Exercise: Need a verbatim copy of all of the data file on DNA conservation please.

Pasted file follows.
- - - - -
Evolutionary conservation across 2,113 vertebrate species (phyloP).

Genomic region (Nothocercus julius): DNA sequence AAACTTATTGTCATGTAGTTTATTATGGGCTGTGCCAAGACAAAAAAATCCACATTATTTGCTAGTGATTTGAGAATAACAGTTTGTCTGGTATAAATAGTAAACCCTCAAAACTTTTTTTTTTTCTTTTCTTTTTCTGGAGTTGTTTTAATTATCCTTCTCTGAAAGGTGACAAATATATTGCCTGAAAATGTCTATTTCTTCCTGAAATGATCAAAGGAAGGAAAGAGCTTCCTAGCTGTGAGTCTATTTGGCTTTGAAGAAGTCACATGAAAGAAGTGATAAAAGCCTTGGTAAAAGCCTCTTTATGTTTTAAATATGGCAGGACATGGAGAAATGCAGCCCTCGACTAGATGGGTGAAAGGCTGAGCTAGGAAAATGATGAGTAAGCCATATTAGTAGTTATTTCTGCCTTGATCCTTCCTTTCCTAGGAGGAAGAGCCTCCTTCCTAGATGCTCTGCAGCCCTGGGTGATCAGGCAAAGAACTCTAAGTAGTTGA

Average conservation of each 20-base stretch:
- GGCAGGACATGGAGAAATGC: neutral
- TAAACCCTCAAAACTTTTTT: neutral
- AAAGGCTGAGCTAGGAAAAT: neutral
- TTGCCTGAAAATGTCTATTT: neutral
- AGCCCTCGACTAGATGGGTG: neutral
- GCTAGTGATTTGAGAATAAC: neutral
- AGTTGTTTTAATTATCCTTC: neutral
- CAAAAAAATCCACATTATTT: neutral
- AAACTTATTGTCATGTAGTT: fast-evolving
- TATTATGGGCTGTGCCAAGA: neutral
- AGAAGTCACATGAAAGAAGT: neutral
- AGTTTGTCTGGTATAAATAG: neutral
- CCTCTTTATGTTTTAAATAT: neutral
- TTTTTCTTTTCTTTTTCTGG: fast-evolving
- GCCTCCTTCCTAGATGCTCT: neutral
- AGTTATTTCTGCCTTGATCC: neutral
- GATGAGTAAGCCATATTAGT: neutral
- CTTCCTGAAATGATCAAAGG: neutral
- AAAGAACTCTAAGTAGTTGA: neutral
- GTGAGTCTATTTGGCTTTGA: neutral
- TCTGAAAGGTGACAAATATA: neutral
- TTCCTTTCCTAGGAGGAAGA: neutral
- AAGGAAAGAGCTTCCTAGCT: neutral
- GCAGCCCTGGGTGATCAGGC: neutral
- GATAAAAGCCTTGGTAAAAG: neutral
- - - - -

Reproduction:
Evolutionary conservation across 2,113 vertebrate species (phyloP).

Genomic region (Nothocercus julius): DNA sequence AAACTTATTGTCATGTAGTTTATTATGGGCTGTGCCAAGACAAAAAAATCCACATTATTTGCTAGTGATTTGAGAATAACAGTTTGTCTGGTATAAATAGTAAACCCTCAAAACTTTTTTTTTTTCTTTTCTTTTTCTGGAGTTGTTTTAATTATCCTTCTCTGAAAGGTGACAAATATATTGCCTGAAAATGTCTATTTCTTCCTGAAATGATCAAAGGAAGGAAAGAGCTTCCTAGCTGTGAGTCTATTTGGCTTTGAAGAAGTCACATGAAAGAAGTGATAAAAGCCTTGGTAAAAGCCTCTTTATGTTTTAAATATGGCAGGACATGGAGAAATGCAGCCCTCGACTAGATGGGTGAAAGGCTGAGCTAGGAAAATGATGAGTAAGCCATATTAGTAGTTATTTCTGCCTTGATCCTTCCTTTCCTAGGAGGAAGAGCCTCCTTCCTAGATGCTCTGCAGCCCTGGGTGATCAGGCAAAGAACTCTAAGTAGTTGA

Average conservation of each 20-base stretch:
- GGCAGGACATGGAGAAATGC: neutral
- TAAACCCTCAAAACTTTTTT: neutral
- AAAGGCTGAGCTAGGAAAAT: neutral
- TTGCCTGAAAATGTCTATTT: neutral
- AGCCCTCGACTAGATGGGTG: neutral
- GCTAGTGATTTGAGAATAAC: neutral
- AGTTGTTTTAATTATCCTTC: neutral
- CAAAAAAATCCACATTATTT: neutral
- AAACTTATTGTCATGTAGTT: fast-evolving
- TATTATGGGCTGTGCCAAGA: neutral
- AGAAGTCACATGAAAGAAGT: neutral
- AGTTTGTCTGGTATAAATAG: neutral
- CCTCTTTATGTTTTAAATAT: neutral
- TTTTTCTTTTCTTTTTCTGG: fast-evolving
- GCCTCCTTCCTAGATGCTCT: neutral
- AGTTATTTCTGCCTTGATCC: neutral
- GATGAGTAAGCCATATTAGT: neutral
- CTTCCTGAAATGATCAAAGG: neutral
- AAAGAACTCTAAGTAGTTGA: neutral
- GTGAGTCTATTTGGCTTTGA: neutral
- TCTGAAAGGTGACAAATATA: neutral
- TTCCTTTCCTAGGAGGAAGA: neutral
- AAGGAAAGAGCTTCCTAGCT: neutral
- GCAGCCCTGGGTGATCAGGC: neutral
- GATAAAAGCCTTGGTAAAAG: neutral